The 8th annual Hawaii Energy Conference (HEC) welcomed over 370 participants as it explored the theme Energy Transition in Hawaii: Focus on Investments in People and Projects. Presented by Maui Economic Development Board (MEDB) and supported by the County of Maui Office of Economic Development, the online two-day conference June 22 and 24 featured keynotes, panel discussions, interviews, networking, and exhibits.

Doug McLeod, Frank De Rego, Jr and Leslie Wilkins, get ready to welcome attendees to the 8th Hawaii Energy Conference

With in-person gatherings still limited due to Covid-19, the virtual presentation allowed the energy industry leaders from Hawaii, the continental U.S. and beyond to continue to exchange ideas on how to serve the community better in today’s rapidly changing power generation and delivery environment.

Leslie Wilkins, MEDB President and CEO, reflected, “As we explored our theme, the word ‘investment’ was used in its broadest sense. Besides financial capital, it includes our cultural, social, and human capital. We all know that every community in the U.S. and throughout the world must invest in and draw upon the knowledge, understanding, and skills of the people to develop a clean, secure, resilient, and sustainable energy future.”

The conference began by reflecting on the HEC’s special focus of our responsibilities to the life of the land and its people with a pule (blessing) by Clifford Nae’ole, cultural advisor to The Ritz Carlton in Kapalua. Wilkins commented, “Clifford said it elegantly: ‘Look to the future, respect each other, listen, understand, decide. The future is ours. We are all connected by a single source of energy.’”

“In Hawaii we are approaching the renewable energy ‘tipping point’ where most of the daytime energy on the grid comes from renewable energy. 2021 promises to be another year of big change in the energy sector, both in Hawaii and the rest of the nation,” said Doug McLeod, Chairman of the HEC Program Committee. “Our opening keynote speaker, Suleman Kahn from Swell Energy, talked about Virtual Power Plants (VPPs). VPPs are an interesting concept because it is a vision that is so much broader than where we started on batteries.”

Day two kicked off with invited speaker Mark Toney, Executive Director, TURN (The Utility Reform Network) with an engaging presentation on Stop Overpaying For Solar and Other Pathways to Affordable Bills. As Executive Director of TURN, Toney sets the organization’s strategic course and directs TURN’s legal and political advocacy on behalf of over 37 million Californians.

In addition to the panel discussions there were interviews of Jennifer Potter, Hawaii Public Utilities Commissioner, on the subject of Performance Based Regulation (PBR); Leilani Chow, Project Manager for Molokai Clean Energy Hui; Henry Curtis, Executive Director and Vice President of Life of the Land; Bob King, President and Founder of Pacific Biodiesel Technologies, LLC; and Dawn Lippert, Elemental Excelerator CEO.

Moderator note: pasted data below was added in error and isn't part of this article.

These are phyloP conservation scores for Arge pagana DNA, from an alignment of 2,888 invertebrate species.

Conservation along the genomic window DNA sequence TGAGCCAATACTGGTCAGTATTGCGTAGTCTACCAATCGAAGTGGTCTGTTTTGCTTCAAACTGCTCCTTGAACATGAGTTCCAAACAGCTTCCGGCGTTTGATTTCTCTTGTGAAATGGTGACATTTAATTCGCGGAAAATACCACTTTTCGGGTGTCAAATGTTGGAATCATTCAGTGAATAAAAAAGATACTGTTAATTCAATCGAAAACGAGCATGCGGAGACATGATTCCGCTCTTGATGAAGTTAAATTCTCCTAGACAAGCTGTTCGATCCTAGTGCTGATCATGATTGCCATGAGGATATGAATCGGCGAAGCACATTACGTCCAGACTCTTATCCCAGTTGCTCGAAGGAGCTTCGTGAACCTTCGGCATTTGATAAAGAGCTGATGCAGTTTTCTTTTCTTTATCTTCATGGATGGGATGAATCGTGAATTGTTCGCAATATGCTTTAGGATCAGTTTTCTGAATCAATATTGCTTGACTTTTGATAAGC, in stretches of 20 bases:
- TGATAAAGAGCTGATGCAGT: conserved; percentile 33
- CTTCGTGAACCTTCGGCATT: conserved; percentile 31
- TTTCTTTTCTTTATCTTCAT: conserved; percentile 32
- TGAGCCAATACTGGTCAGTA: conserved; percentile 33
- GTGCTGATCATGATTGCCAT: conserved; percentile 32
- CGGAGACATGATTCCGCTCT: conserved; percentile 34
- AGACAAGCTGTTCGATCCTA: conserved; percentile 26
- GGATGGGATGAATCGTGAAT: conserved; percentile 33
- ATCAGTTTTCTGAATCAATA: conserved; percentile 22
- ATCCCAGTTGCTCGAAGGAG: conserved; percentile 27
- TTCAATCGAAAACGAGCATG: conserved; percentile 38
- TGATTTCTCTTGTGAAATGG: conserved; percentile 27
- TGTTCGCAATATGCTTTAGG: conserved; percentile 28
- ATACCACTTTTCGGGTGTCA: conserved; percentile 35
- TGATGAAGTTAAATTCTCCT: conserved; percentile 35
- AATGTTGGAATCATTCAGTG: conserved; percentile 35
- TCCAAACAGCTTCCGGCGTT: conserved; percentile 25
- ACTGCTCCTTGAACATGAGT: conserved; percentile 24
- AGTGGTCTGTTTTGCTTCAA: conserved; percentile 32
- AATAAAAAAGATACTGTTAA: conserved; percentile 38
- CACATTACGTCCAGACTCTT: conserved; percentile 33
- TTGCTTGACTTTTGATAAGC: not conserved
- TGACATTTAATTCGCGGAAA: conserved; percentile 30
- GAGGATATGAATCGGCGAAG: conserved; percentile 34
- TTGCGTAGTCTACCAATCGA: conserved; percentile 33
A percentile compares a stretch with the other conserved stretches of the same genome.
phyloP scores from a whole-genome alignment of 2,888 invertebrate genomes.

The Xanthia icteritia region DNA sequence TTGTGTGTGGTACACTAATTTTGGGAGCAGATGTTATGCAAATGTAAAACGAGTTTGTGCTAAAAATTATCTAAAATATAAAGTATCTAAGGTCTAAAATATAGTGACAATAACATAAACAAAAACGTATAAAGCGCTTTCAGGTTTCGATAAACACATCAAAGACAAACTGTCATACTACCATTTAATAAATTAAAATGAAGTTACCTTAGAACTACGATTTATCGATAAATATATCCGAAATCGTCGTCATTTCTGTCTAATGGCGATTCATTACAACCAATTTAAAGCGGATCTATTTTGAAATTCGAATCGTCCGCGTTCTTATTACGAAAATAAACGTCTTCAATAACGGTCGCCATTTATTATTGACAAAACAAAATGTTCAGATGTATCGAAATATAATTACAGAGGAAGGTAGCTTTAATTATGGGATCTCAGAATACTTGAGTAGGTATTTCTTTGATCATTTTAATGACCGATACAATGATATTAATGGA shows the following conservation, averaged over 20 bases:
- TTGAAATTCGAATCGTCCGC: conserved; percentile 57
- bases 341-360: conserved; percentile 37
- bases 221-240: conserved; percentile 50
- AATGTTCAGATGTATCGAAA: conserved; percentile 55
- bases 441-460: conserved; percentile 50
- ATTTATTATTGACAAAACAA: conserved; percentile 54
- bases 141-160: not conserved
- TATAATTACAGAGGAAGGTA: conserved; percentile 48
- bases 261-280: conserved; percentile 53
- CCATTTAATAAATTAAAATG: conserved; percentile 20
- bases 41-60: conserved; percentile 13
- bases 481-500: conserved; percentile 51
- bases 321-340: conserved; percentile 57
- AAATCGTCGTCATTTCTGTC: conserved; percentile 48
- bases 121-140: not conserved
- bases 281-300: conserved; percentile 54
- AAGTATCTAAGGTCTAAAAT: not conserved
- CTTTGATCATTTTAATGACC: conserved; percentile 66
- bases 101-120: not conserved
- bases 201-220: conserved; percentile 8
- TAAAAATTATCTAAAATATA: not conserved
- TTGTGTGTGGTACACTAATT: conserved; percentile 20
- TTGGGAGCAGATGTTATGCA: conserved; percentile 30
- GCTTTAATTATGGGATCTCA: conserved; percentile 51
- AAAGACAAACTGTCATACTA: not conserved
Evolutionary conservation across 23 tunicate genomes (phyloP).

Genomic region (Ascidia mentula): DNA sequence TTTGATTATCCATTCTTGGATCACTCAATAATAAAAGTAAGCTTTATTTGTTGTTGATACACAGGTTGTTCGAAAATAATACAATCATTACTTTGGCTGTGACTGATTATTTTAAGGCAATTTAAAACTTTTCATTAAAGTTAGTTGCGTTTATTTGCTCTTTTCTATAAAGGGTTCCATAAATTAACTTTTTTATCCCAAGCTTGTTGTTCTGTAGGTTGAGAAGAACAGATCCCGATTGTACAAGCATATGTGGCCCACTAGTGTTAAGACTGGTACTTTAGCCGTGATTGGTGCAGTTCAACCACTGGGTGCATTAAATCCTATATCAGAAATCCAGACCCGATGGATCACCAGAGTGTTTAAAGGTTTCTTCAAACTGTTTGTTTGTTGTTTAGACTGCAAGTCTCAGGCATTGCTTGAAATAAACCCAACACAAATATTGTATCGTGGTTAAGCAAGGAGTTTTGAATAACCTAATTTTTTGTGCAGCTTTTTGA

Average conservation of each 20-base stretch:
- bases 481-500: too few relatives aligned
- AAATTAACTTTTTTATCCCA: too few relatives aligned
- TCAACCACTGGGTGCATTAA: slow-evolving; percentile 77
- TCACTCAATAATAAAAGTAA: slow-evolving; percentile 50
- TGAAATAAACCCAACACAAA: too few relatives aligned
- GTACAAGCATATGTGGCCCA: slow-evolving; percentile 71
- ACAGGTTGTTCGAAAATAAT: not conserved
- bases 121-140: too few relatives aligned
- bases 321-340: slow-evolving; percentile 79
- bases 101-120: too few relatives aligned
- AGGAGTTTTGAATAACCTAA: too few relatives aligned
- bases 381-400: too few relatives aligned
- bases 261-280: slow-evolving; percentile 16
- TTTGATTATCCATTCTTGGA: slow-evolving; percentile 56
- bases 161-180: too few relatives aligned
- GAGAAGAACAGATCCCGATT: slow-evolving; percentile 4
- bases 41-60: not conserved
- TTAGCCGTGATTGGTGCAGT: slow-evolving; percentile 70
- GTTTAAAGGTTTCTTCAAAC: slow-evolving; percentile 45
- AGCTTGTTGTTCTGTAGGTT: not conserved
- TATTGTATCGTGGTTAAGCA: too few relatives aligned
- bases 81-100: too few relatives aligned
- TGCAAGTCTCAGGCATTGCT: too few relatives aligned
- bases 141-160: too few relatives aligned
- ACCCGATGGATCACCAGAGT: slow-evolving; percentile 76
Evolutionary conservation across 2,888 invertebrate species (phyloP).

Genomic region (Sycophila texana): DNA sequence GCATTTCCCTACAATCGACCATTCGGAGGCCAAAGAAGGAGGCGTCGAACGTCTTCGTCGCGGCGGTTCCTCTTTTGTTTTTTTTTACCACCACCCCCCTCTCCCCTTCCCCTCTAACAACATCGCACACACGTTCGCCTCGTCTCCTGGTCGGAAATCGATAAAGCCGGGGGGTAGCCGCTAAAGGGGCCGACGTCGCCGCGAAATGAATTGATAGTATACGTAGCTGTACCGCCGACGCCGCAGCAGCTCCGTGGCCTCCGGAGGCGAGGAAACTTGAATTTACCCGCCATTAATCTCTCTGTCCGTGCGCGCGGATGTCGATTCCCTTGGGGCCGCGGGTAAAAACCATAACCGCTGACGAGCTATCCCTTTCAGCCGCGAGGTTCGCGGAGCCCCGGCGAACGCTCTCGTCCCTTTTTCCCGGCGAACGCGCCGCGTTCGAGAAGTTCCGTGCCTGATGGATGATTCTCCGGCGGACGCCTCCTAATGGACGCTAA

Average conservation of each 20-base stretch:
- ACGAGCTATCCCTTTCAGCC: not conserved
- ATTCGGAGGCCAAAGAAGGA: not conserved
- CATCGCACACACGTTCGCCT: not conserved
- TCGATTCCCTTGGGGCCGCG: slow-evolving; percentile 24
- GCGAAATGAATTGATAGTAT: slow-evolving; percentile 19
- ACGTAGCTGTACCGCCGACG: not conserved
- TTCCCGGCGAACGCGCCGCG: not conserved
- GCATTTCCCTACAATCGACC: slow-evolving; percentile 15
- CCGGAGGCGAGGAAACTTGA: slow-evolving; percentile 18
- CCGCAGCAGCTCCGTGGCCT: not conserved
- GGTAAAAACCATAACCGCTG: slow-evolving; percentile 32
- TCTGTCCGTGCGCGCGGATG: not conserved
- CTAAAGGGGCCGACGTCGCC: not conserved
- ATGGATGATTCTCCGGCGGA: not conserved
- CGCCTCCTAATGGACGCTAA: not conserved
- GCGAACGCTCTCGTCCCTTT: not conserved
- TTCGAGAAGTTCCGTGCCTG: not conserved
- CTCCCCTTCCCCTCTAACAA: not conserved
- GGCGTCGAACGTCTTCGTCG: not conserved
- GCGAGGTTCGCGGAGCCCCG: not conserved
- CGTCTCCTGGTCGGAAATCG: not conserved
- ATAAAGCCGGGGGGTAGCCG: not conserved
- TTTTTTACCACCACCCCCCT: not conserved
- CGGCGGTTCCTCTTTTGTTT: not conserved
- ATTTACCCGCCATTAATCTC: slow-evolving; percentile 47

Fifteen minute spotlight talks featured Ulupono Initiative on Investing in EVs, and a discussion on Hydrogen with Chuck Collins, Board Member, Hawaii Hydrogen Alliance and Michelle Detwiler, Executive Director, Renewable Hydrogen Alliance.

Participants were able to view all the presentations live as well as connect and network with each other and sponsors through the virtual platform. Participating sponsors and exhibitors were: Hawaiian Electric; Hawaii Natural Energy Institute; Ulupono Initiative; Elemental Excelerator; Kauai Island Utility Cooperative; Progression Hawaii Offshore Wind; Swell Energy; Burns & McDonnell; and Generac Power Systems.

The 2021 HEC participants recognized cultural knowledge and community participation as key to implementing new energy projects,” concluded Frank De Rego, Jr., MEDB Director of Business Development, Vice Chairman of the HEC Program Committee, and President of the Maui Native Hawaiian Chamber of Commerce “The attendees all benefited from the cultural ‘ike (knowledge) shared.”

Watch the replays

Continue reading for highlights from all the presentations.

DAY 1 | JUNE 22

Keynote: Suleman Kahn, Swell Energy

Creating Transformative and Inclusive Opportunities with VPPs

Suleman Kahn, CEO of Swell Energy gave the keynote at the 2021 Hawaii Energy Conference

In January, the Public Utilities Commission ( PUC) approved a $25 million contract for Swell Energy, a California-based energy and grid services provider, to partner with Hawaiian Electric for the delivery of various grid services. Swell Energy will be the administrator and operator of a VPP for the islands.

Kahn said, “At Swell Energy we establish ways to further integrate distributed energy resources into various grid networks in a manner that aligns the interest of consumers, utilities, regulators, and financiers. A VPP is an aggregated network of distributed solar and energy storage resources that can be centrally controlled by a grid operator and an aggregator, instead of a traditional centralized power plant. By creating a critical mass of dynamic and responsive team energy resources such as solar and energy storage within specific utility areas, Swell Energy  delivers resilient VPP networks and grid services to utilities, which are fundamental to a carbon-free distributed energy system.

“Our vision is to expand the network of distributed energy resources, such as solar power batteries, across Hawaii in a manner that allows us to maximize the utilization of valuable energy resources and to insure that this energy transition happens in an equitable manner across communities and people.